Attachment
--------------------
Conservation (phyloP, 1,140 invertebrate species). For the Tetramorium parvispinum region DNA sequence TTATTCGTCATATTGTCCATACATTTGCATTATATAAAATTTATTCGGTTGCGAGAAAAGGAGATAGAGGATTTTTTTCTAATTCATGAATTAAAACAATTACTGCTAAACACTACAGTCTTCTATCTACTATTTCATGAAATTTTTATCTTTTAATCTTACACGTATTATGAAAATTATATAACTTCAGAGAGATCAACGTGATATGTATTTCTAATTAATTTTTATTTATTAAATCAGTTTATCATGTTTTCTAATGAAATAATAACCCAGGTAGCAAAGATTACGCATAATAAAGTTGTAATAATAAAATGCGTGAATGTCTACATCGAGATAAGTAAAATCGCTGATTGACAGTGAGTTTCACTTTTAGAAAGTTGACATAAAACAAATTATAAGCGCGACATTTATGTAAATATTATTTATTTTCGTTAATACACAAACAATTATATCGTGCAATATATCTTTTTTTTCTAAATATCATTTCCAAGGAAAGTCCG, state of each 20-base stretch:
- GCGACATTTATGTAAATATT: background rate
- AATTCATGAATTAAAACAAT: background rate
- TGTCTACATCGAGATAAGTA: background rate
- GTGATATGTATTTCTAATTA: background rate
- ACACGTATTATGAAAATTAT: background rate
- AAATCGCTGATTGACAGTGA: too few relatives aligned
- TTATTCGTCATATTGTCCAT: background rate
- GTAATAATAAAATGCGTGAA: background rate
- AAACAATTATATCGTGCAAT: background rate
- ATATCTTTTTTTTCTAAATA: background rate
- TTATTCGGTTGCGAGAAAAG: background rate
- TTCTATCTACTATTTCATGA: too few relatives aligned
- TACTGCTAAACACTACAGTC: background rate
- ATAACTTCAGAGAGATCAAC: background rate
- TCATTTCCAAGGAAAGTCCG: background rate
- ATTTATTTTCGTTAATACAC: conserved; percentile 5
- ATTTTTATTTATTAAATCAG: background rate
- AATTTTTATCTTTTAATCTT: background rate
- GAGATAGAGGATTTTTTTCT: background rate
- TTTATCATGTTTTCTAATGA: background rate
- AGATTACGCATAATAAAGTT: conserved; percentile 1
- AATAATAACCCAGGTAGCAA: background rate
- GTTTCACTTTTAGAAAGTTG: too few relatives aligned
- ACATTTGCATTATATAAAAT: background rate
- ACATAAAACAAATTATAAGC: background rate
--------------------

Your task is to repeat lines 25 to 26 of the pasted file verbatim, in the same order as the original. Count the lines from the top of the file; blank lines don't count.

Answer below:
- ACATTTGCATTATATAAAAT: background rate
- ACATAAAACAAATTATAAGC: background rate